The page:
Subject for discussion : South Africa’s latest ranking on the overall
World Economic Forum Global Competitiveness
Index which has seen it drop by two places in the
past year and solutions to improve the situation.
UCDP : Hon IS Mfundisi
Thursday, 1 November 2012
It appears that there are certain areas where the effects of recession are still much felt, but the ranking on Global Competitive Index indicates various other issues. Current fragility of global economy cannot be used as a benchmark tool for domestic performance if we are to seek solutions tailor made for domestic challenges.
Arguably, this year’s deceleration to a large extent reflects the inability of leaders to address the many challenges that were already present last year. Policymakers around the world remain concerned about high unemployment and the social conditions in their countries.
It takes no genius to come with relative conclusions explaining the drop when you look at the set twelve pillars of competitiveness used in determining the index. If for instance we use but a few of the pillars, it becomes easy to see where we have erred as a country. The first one is competitiveness in public and private institutions. We have a great constitution that lays solid legal framework on how institutions should operate. However, in practice we see our public institutions ridden by excessive bureaucratic red tape, dishonesty in tenders, self enrichment, lack of transparency and trustworthiness, crippling lack of service delivery. All of these point to deterioration rather than competitiveness.
The downgrading of the bond rating to Baa1 from A3 was prompted by a “reassessment of a decline in the government’s institutional strength amidst increased source economic stresses” and a more negative investment climate occasioned by a surge of illegal strikes in the mining sector.
Investors’ awareness of the country’s long standing socio-economic challenges, in particular the high unemployment rate and continuing wide income disparities nearly 20 years after the democratic transition, have been heightened following recent developments in the mining sector.
The downgrade sends a message that as a country South Africa as governed by the ANC should remain focused on creating an investment friendly environment that creates jobs.
The Census 2011 results that were released with fanfare on Tuesday, 30 October 2012, indicate that unemployment ranks high on the evils besetting S.A. What do you do with a government which according to the A.G under-spends R357 493 000.00 in the Public Works portfolio for money meant to create jobs through the EPW Programme? This is gross ineptitude that calls for sanctioning and the international standards economic downgrading. The principle is if you can’t hear, you must feel it.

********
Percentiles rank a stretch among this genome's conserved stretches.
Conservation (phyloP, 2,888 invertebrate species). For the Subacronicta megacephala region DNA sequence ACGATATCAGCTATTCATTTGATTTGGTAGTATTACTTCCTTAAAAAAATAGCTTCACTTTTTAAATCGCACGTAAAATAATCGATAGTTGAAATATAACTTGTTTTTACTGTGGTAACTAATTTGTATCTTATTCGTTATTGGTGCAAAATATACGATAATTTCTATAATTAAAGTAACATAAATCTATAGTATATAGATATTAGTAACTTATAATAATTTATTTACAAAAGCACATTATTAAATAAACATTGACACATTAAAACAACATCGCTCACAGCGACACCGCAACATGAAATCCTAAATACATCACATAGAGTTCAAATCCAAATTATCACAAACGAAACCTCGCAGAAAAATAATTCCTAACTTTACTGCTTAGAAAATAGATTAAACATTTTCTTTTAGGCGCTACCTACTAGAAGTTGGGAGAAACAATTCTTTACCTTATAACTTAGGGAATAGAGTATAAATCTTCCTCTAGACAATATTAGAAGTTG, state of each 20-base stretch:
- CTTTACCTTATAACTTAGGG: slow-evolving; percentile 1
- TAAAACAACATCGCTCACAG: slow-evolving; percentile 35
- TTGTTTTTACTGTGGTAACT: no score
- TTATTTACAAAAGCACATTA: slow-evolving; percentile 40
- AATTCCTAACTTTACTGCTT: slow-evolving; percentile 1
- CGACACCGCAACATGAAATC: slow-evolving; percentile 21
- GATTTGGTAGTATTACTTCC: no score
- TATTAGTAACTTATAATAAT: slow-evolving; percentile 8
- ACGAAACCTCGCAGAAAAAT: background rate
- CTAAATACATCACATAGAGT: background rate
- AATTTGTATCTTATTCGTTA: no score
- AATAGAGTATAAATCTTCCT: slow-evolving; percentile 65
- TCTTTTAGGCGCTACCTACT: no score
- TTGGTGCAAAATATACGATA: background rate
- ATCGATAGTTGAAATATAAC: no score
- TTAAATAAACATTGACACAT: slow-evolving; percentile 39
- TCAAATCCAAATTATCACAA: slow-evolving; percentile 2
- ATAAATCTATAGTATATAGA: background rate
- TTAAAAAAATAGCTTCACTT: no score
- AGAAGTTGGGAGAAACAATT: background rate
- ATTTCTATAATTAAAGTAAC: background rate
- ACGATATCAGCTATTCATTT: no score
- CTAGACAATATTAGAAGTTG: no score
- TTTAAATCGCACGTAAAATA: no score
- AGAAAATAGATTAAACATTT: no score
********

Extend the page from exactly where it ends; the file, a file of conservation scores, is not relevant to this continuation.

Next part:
However, the recent allocation towards infrastructural development will surely fare us well when looking at the second pillar, even though that’s likely to be in future and dependant on whether the government delivers on the undertakings it has made with regards to infrastructure. Extensive and efficient infrastructure is critical for ensuring the effective functioning of the economy, as it is an important factor in determining the location of economic activity and the kinds of activities or sectors that can develop in a particular instance.
Effective modes of transport, including quality roads, railroads, ports, and air transport enable entrepreneurs to get their goods and services to market in a secure and timely manner and facilitate the movement of workers to the most suitable jobs. Economies also depend on electricity supplies that are free of interruptions and shortages so that businesses and factories can work unimpeded. We are far from achieving in this area and need to show commitment in it.
Lastly, not all is bleak considering that developed economies like the USA have steadily declined in this index in the past couple of years, which is a reflection of current global challenges. We can however do better than what we are doing currently.